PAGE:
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Whatcom County Asian giant hornet trapping season begins, citizen trappers needed

Asian giant hornet bottle trap. Source: WSDA

WHATCOM COUNTY, Wash. — Any remaining Asian giant hornets (AGH) in the area are not expected to be active outside their colonies until July.

Workers in colonies start becoming active in July according to Washington State Department of Agriculture (WSDA) officials. As such, they are hoping many citizen-placed traps will go up now and will stay up until November.

By participating in trapping, and reporting any suspected AGH captures to WSDA, citizens help entomologists limit the spread and possibly even eradicate this invasive hornet from Washington State, WSDA officials say.

Traps used are made from a 2-liter or 64-ounce plastic bottles and target AGH workers in the summer and fall. This is the same trap used by the hornet program in Nagoya, Japan according to WSDA officials. They are baited using a specific blend of orange juice and rice cooking wine.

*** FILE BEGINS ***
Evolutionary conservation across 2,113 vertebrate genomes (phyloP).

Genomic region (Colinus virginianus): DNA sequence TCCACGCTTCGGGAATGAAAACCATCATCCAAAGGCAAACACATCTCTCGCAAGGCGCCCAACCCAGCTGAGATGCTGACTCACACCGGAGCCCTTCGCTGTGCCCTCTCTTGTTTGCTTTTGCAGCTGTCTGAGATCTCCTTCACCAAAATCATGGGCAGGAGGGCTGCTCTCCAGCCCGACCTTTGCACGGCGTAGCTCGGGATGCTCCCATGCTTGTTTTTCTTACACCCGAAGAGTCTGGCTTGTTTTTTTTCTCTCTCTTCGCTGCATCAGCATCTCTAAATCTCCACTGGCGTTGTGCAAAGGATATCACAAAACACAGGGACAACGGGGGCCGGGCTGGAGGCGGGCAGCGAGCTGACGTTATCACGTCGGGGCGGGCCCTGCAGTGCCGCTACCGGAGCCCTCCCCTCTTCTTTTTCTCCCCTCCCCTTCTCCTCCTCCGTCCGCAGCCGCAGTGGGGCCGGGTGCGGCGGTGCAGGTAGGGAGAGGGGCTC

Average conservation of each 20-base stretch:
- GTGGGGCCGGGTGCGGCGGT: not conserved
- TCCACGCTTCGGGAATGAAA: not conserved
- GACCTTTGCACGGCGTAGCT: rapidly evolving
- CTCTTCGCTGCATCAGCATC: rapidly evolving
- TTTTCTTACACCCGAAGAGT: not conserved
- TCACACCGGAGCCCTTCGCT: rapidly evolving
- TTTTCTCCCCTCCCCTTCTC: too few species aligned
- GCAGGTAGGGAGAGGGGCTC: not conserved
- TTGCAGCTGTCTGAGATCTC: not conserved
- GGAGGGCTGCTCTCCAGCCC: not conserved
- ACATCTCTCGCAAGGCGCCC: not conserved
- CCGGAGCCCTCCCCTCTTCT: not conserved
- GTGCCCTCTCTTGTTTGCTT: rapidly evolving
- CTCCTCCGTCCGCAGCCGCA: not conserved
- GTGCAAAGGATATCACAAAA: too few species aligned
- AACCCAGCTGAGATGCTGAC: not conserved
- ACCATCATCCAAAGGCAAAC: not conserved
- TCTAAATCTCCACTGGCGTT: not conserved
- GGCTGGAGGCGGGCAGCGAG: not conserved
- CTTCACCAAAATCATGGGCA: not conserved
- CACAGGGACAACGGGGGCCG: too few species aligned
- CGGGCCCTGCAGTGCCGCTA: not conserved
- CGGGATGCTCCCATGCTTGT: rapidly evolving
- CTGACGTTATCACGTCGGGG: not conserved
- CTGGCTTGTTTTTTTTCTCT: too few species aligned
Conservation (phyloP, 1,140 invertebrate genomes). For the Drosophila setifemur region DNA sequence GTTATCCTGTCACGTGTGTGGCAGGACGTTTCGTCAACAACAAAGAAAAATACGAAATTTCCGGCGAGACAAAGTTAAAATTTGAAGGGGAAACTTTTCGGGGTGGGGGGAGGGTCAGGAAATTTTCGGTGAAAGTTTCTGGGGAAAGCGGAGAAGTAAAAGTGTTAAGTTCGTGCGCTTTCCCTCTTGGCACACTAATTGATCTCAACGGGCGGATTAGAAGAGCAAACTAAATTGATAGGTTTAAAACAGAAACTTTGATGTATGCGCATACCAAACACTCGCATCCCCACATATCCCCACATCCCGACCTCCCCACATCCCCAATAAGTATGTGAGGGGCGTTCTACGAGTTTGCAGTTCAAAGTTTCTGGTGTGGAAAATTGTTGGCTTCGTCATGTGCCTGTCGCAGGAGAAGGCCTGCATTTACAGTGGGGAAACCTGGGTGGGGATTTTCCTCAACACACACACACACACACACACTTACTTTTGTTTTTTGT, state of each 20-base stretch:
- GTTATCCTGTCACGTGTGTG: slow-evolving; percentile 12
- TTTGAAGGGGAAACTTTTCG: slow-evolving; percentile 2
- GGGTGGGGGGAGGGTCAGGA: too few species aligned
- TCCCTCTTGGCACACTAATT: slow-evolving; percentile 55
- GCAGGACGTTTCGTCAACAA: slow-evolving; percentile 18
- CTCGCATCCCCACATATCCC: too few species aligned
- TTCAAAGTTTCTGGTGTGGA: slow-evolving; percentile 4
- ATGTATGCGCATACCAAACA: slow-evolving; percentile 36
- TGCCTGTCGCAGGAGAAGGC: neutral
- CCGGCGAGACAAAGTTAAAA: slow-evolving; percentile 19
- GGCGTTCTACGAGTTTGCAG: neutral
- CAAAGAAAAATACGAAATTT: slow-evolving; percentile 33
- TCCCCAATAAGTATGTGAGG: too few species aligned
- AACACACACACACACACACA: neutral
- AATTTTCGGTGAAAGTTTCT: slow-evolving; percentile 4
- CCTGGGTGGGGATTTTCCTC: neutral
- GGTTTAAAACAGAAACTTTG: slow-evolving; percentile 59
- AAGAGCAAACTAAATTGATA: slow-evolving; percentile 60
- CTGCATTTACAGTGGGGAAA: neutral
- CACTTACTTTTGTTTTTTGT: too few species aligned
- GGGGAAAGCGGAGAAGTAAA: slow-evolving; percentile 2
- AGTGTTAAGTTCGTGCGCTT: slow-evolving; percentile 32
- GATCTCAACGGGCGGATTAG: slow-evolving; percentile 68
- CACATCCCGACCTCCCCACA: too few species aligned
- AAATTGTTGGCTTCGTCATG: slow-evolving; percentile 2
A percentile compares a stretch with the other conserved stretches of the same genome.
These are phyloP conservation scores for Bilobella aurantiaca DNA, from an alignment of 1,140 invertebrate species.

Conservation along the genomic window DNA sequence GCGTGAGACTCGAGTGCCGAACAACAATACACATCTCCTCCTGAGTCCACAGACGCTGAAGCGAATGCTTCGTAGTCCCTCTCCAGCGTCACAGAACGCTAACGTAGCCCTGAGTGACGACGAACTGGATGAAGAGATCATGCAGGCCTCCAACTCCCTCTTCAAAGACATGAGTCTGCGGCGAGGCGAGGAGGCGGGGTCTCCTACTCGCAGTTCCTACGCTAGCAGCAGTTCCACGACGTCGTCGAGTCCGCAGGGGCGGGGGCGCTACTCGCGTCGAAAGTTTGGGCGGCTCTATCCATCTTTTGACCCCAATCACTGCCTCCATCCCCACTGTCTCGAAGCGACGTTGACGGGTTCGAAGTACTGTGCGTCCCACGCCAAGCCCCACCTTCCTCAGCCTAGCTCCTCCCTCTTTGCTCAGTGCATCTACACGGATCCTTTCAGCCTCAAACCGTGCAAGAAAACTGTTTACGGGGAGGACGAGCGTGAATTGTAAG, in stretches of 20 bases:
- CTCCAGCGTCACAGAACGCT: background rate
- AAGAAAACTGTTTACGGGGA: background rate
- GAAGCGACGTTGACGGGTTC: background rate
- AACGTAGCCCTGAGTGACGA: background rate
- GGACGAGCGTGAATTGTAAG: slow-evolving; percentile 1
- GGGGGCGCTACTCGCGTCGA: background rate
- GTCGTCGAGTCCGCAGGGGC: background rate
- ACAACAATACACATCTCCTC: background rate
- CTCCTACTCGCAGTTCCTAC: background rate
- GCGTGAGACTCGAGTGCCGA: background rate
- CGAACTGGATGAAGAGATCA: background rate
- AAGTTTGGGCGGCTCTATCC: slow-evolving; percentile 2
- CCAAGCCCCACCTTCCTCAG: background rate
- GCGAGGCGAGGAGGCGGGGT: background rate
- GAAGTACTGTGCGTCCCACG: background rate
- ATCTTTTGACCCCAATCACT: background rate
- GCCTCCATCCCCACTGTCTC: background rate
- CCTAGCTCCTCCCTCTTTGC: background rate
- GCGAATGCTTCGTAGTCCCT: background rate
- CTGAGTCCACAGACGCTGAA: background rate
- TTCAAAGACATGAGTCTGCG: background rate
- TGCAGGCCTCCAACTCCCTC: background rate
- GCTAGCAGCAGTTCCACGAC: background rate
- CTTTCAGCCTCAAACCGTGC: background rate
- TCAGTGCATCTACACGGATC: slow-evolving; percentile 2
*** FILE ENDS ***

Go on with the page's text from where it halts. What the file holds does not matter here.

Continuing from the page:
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Citizens have been advised not to put up the bottle traps before July since they would be unlikely to capture any AGHs but would likely kill beneficial insects.

Although we invite anyone in Washington to participate in trapping, we are particularly interested in trapping information from Whatcom, Skagit, Island, San Juan, Snohomish, King, Jefferson and Clallam counties.

Washington State Department of Agriculture

In the past, citizen trappers were required to collect and send in their trap’s contents weekly but that is no longer the case. Trappers still need to check their traps weekly but only need to report suspected AGH findings by taking a photo and emailing it to WSDA.

AGHs can be 2 inches long and have a distinct orange face with dark eyes. 

A tagged Asian giant hornet feeds on strawberry jam before being released to be tracked back to its nest (August 13, 2021). Photo courtesy of WSDA
A tagged Asian giant hornet feeds on strawberry jam before being released to be tracked back to its nest (August 13, 2021). Photo courtesy of WSDA

Since a nest was discovered and destroyed in Nanaimo, British Columbia in 2019, there have been multiple sightings and captures in northern Whatcom County areas, specifically in and around Blaine. Live captures have been equipped with electronic tracking devices and followed to 4 nests located in nearby Alder trees, 1 in 2020 and 3 in 2021.

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One Comment

  1. Marijo June 27, 2022

    What are the specific proportions for the orange juice wine solution?

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